With talk of New Year’s resolutions just over the horizon, Nolene McLoughlin reflects on how keeping your attention firmly in the present moment is the key to achieving success with your long-term goals.
Social media ads would have you believe that there is a quick way to achieve anything in life – publish a book in 6 months, pay off your mortgage in 5 years, and make 10 thousand euros a month by working 5 hours a week. In this new world of instant gratification and wanting to have it all now, are we losing the ability to play the long game required to achieve bigger personal goals?
Setting specific goals is great for helping motivate and guide you towards an objective, but how do you keep yourself on track when there are so many addictive distractions to lure away your attention?
Why do we fail on goals?
The word ‘goal’ implies an endpoint or some far-off time in the future. There is a suggestion that you will emerge, reborn and transformed, as a new and improved version of yourself at this magical point in time when the goal is ‘achieved’. The reality is that most goals are not about reaching an end point but making small incremental changes and an ongoing process of improvement.
Focussing too much on a finish line can make it difficult to connect the way you want to live with how you are living right now. If your goal is to be a New York Times best-selling author, it might seem like this goal is so far removed from everyday life, that you may procrastinate or give up when progress is not happening fast enough.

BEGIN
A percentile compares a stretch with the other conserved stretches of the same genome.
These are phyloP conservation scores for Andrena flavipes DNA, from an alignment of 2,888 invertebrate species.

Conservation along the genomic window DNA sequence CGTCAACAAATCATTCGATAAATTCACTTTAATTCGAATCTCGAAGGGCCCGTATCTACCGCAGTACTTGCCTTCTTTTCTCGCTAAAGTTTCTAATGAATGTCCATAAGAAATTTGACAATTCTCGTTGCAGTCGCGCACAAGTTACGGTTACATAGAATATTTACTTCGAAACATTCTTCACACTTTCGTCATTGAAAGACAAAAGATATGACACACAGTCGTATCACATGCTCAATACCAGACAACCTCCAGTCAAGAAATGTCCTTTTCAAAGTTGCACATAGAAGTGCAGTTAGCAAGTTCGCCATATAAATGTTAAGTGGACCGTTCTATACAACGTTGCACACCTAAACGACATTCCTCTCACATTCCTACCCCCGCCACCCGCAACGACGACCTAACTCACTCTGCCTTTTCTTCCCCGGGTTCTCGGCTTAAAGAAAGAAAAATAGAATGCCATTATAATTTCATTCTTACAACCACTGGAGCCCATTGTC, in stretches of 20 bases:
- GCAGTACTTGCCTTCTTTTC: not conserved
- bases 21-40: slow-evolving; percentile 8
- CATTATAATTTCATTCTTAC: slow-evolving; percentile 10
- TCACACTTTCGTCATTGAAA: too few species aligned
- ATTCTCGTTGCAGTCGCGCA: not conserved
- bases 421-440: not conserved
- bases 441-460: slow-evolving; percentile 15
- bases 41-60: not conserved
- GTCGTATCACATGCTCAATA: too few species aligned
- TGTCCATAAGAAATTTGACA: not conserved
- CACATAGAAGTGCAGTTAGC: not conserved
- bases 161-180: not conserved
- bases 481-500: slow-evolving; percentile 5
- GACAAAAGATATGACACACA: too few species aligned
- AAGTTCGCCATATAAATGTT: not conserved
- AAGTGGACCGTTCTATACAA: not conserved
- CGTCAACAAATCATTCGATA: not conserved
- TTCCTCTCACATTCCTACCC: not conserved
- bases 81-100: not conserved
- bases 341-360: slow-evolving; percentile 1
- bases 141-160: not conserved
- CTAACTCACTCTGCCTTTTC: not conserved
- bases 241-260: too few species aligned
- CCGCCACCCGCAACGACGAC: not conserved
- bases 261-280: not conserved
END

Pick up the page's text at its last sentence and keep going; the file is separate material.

In his renowned book The Power of Now, Eckhart Tolle believes that we should be focussing on the present moment. He believes that – rather than being at odds with long-term goal setting – the virtues of living deeply in the “now” are critical to helping us find purpose, achieve goals, and make the world a better place. So whilst being a NYT best-seller is not unrealistic or worth shooting for, your focus should be on the small habit changes you need to make in your life today.
Creating positive change in your life should make you feel a bit uncomfortable because that is when all the good stuff happens, but it shouldn’t be a tortuous experience that you struggle with every day. If you want to get fit, spending two hours in the gym every day is not only unrealistic for most people but is likely to make you feel resentful at some point. Achieving your dreams, whether big or small, should bring you comfort, joy and pride.
Here are 4 things you can do to help you focus on making the small daily changes which will lead to long-term transformation.
One day at a time
In her interview with Marie Forleo, New York Times Best-selling author Cheryl Strayed talks about the relationship between the present moment and a long-term goal of doing something extraordinary, as it relates to her writing. ‘I can’t sit here and make greatness. What I can sit here and do is write one page and then another page and then another page.’
Focus on writing your one page today. Or walking one mile. Or eating one healthy meal. Don’t worry so much about the greatness at the end. Change isn’t one, lightning-bolt moment. It is an accumulation of small, daily habits.
Don’t wait to turn into the person you want to be some stage down the line – be that person today by doing the daily small things now that you want your ‘future self’ to do.
In the words of the old country tune, One Day at a Time, Sweet Jesus.
Make it easy on yourself
Try not to be negative or punitive. If you are trying to lose weight or eat more healthily, don’t think in terms of denying yourself or what you need to stop eating, but rather what you can add to your diet -more fruit, more veg, more water, more fibre.